So here is the problem I’m having. I really like being able to breath and thus I think clean air, and protecting the environment are things that we as a society should be striving for. The problem is that people that are trying to promote change are distorting reality. I realize that they are trying to get people’s attention and push for change, but this distortion is having the opposite effect on people who take the time to understand the facts.

    I realize that saying “The sky is falling, at a rate of 1 foot every 200 years” isn’t a good way to try and get people to change, but without this restraint all you convince are the idiots. Worse you deafen people to the real problem. Basically you end up “crying wolf.”

  9. #9 Greg Laden
    February 9, 2012

    Brian, the problem you are having is mainly with reading comprehension. I can’t believe you actually think it’s OK to misrepresent and cherry pick a piece of writing that is sitting right there for people to actually read, to see what you did.

  10. #10 Quantico Cat
    February 9, 2012

    “but if you lived at 500 feet across much of the Gulf Coast it would only be a matter of time until the eroding sea cliff reached you incorporated you into the offshore sediments.”

    It’s possible that wording like the above is affecting Brian’s comprehension. Whatever the case, it is difficult to discern the point trying to be made in that first paragraph.

    As an anthropologist, maybe you could speculate about what it is about the human condition that compels us universally to invent end-of-days mythologies?

  11. #11 Amused
    February 9, 2012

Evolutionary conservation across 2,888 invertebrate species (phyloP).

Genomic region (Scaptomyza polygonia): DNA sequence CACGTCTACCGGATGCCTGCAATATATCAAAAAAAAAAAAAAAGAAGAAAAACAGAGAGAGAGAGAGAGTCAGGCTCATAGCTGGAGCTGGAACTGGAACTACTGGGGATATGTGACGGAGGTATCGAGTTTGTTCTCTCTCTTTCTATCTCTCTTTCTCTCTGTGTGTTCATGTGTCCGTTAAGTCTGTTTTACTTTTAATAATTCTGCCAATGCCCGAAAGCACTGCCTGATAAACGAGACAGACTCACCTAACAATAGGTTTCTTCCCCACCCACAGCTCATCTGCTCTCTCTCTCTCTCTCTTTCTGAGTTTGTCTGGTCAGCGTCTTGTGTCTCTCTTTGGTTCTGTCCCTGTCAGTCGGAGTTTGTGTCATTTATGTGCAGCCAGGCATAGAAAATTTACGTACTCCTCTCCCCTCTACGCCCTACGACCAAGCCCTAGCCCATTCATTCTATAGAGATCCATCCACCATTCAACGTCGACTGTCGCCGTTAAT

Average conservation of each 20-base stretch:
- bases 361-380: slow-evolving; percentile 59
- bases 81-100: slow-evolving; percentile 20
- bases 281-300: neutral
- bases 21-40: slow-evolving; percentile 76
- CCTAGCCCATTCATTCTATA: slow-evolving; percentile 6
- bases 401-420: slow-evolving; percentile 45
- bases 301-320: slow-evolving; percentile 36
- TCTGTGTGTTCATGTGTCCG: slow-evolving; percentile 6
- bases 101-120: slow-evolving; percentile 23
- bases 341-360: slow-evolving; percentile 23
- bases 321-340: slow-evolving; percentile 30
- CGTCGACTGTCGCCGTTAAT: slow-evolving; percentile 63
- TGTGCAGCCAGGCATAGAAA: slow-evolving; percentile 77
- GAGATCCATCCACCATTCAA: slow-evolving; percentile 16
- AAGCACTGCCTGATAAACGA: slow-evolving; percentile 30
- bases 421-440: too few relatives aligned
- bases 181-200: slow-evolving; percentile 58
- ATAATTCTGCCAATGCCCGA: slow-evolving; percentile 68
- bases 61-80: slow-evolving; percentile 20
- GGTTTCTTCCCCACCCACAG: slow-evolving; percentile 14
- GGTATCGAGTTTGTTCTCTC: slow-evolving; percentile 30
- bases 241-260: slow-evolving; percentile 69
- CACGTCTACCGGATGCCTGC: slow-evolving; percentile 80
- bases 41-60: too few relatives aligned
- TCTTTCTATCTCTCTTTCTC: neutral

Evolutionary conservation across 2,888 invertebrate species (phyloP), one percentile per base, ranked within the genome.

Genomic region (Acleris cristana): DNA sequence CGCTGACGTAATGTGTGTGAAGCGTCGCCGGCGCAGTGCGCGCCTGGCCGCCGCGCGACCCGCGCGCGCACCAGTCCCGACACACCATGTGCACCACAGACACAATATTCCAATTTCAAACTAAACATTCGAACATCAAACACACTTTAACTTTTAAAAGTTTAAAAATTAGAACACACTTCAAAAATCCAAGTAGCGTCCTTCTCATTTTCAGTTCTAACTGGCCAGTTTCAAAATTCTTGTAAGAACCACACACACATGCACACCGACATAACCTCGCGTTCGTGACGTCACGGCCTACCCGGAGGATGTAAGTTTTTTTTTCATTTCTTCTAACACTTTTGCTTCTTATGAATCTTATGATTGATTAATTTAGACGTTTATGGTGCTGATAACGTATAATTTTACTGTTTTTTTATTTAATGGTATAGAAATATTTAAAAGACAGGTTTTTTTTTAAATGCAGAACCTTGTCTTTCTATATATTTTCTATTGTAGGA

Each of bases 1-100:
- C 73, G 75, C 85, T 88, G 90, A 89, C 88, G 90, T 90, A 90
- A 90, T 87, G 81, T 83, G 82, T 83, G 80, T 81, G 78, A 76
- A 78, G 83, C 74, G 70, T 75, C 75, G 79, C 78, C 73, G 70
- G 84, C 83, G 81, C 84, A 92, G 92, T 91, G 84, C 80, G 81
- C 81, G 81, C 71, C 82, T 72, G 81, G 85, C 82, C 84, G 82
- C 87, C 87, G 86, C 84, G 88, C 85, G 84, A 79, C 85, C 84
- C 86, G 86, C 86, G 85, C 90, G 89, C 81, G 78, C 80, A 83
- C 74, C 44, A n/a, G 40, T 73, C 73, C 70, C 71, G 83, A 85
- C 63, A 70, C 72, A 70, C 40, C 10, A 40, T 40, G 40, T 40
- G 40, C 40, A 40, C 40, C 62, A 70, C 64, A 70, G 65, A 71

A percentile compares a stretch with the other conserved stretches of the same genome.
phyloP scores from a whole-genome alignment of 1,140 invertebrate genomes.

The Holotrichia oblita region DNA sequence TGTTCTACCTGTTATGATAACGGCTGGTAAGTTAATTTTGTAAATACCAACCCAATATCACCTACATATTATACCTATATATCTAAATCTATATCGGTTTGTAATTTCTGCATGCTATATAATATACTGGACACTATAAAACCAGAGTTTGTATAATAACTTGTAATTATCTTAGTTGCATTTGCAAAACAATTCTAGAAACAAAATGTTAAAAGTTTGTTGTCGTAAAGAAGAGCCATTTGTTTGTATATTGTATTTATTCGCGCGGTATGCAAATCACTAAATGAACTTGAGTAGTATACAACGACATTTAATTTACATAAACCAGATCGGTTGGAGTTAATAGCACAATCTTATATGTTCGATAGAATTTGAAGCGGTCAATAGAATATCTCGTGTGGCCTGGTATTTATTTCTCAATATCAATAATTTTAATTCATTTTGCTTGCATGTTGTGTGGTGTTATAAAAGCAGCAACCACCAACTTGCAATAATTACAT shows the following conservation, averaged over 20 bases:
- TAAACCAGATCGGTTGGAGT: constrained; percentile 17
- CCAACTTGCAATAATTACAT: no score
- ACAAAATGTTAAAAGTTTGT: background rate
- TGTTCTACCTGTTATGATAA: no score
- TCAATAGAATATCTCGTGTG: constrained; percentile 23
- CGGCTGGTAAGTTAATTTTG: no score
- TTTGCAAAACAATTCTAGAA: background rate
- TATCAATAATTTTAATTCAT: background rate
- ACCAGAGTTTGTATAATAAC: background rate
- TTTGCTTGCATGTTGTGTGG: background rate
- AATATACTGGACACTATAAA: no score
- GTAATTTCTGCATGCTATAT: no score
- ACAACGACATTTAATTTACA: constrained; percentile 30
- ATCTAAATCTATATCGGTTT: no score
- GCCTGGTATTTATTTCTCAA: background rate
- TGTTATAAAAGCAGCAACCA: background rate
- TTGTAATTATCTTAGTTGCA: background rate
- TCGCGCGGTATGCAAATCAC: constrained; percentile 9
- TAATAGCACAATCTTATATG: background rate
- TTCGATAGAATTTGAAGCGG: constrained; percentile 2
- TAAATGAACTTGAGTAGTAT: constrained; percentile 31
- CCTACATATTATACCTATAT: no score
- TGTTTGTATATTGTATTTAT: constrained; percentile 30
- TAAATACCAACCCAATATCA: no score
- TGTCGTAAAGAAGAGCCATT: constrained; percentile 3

I don’t dispute the melting, but how does one accurately adjust out the underlying mass of the earth crust? I would think that variabilities in the densiities of the underlying strata would be multiplies of the volume of ice on the surface.

  12. #12 Amused
    February 9, 2012

    Duh! Just realized my mistake. We’re talking about less then a decade….

  13. #13 Greg Laden
    February 9, 2012

    Amused, yeah, people have thought of things like that!

    I’m ruthlessly deleating the obnoxious denier comments, but I do want to respond to a sentiment I’ve seen there as well as on comments on G+ and elsewhere regarding this: People seem to not be finding it interesting that if all the land-ice on the planet melted, that the sea level would rise over 300 feet and carve out significantly more landscape than the 300+foot contour line.

    How can you not find that interesting?

    “Why would you say that” … “What relevance is this” … “I did not know that therefore it annoys me…”

    Think about it. Just let your brain have the thought for a while, unwrapped in whatever it is that makes you not want to know new things or learn new things, and notice something: It is in fact very very interesting that if all the land ice on the planet melted, the shoreline would move to some point between the current 300 foot contour and above (I’m using 500 feet as a thumbsuck).

    Go look at a map with top data on it, say of the New Orleans area or New York City or your favoriate coastal location.